The entire charade was to get Binyamin down to Egypt and keep him there. He designed the frame-up job to give a pretense for keeping Binyamin there while turning the rest of them loose. He even provoked their jealousy to make them less willing to go to bat for their pampered brother. Had all gone well, he would have been free to start his own, Rachelide family together with his brother.

He did not count on the brothers going to bat for Binyamin. He did not count on the fact that Yaakov never got over Yoseph's disappearance, as Yehuda described in his speech. Thus, Yehuda's speech causes Yoseph to change his plan and leads to the dramatic resolution of the fraternal conflict.


Chanukah: A Celebration of...

Classical Zionism: "Jewish Self-determination and Military Prowess"

America - 60s version: "Light"

America - current version: "Religious Freedom"

Chareidim: "The Torah Remaining Pure and Free of Greek Influences"

Rabbis: "Torah she-Baal Peh"


Funny thing is, you can do this with just about any holiday. Welcome to post-ideological religion. Feel free to chat during davening.


The Greens who Stole Chanukah

There's a campaign to get people to light fewer Chanukah candles to combat global warming. Link

Please. A Chanukah candle less per family? If I would be convinced that it would actually make a difference, I could hear it; after all, the requirement to light more than one candle per family is only Hidur, and as the Ramchal writes in the chapter of Mesillat Yesharim entitled "Be-mishkal Ha-chasidut", things beyond the letter of the law are to be avoided if they would give the wrong impression to those around. This, however, is absurd. If these bozos think that the hole in the ozone layer is the result of kinderlach lighting the cheap wax candles, then they're really dumb.

If I was going to crusade against Jewish pyromania, I would start with Biur Chametz. I go nuts every year when these idiots show up with a few crumbs, a gallon of lighter fluid, and plastic bags that once held chametz. Start with those pyromaniacs who are hiding behind religion; they're no better than any other polluter. I wouldn't mind if Lag B'omer was scaled back as well; it's a disaster waiting to happen. Kids in this country burn anything not nailed to the ground. And again, this is pyromania hiding behind Judaism.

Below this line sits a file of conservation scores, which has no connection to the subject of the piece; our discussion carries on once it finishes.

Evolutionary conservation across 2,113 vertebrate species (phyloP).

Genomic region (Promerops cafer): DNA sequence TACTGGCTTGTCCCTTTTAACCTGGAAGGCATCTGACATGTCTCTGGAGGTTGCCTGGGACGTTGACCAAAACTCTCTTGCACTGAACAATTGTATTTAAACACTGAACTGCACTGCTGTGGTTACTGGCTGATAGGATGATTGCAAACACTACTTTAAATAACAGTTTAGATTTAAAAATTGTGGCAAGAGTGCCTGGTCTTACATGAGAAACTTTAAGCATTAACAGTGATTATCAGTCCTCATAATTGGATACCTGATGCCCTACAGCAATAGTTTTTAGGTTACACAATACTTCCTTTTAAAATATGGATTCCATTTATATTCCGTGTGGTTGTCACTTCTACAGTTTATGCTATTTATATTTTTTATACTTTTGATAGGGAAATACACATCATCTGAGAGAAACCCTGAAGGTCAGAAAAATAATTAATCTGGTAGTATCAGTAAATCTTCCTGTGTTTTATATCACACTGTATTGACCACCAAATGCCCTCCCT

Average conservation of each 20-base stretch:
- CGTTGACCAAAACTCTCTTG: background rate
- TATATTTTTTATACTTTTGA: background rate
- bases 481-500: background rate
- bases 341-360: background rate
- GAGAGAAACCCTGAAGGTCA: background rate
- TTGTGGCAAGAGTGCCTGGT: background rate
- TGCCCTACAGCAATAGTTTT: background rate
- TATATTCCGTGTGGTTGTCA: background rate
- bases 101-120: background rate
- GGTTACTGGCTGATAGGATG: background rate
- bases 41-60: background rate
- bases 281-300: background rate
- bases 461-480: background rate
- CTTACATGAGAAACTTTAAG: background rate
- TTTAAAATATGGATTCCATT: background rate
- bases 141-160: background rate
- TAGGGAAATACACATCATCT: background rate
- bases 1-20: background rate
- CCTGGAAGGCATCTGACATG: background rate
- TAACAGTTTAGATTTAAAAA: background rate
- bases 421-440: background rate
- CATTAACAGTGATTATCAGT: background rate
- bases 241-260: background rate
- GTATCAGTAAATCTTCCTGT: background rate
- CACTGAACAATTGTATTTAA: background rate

But that's not really the point, is it? The point is that these people who are calling for less candles are just a bunch of misguided bozos who take aim at something just because it's prominent and helps them grind their axes about religion adjusting to the paradigm of global warming, blah, blah,blah. Maybe they should go after Yad Vashem next for using so many darn yahrzeit candles.


Rabbis and Bricklayers

"In Europe there were rabbis and bricklayers. After the war, some went to Israel and some went to America. The rabbis went to Israel and became bricklayers, and the bricklayers went to America and became rabbis..."

-Rabbi Boruch Milikowsky, as recounted in "They Called Him Rebbe", pp. 99-100 [soon to be reviewed on this blog, and released by Urim]

Though times have changed somewhat, Rabbi Milikowsky's observation still holds true, to some extent. I am becoming the case in point. I'm not becoming a bricklayer, but I have begun the process of career change. I will be a freelance translator, with a lesser emphasis on writing and editing. Teaching remains my main occupation as of this writing, but this is my last year in that field. A number of factors have conspired to push me in this direction.

I enjoy writing and seem to be pretty good at it; this blog taught me that. Translation can be enjoyable and challenging as well. I have a preference for Jewish-themes material, so that I actually learn while I work, but I am not limited exclusively to that. I'll also continue teaching, but on my own terms - what I want, where I want, and how often I want. I need it to be that teaching Torah is something that I do as a contribution, and not something that I feel forced to do to feed my family. I also need to actually feed my family (me and Latrell). It's kind of ironic that Israel has forced me to be much more focused on material concerns, but I'm not the first.

In any case, November has been a pretty good month so far in this new endeavor. I've landed a handful of jobs (thanks to those, including David, who helped get me started). My first article has been published - it's a piece on Israeli poverty which appeared as the cover story here (before you begin downloading, beware that the .pdf of the magazine is 46+ MB).

Thus far, it has been hard to blog at a good pace while keeping up with my writing jobs and also my teaching schedule. Time will tell if this becomes a permanent situation or if things will settle back to a regular blogging pace.

Wish me luck.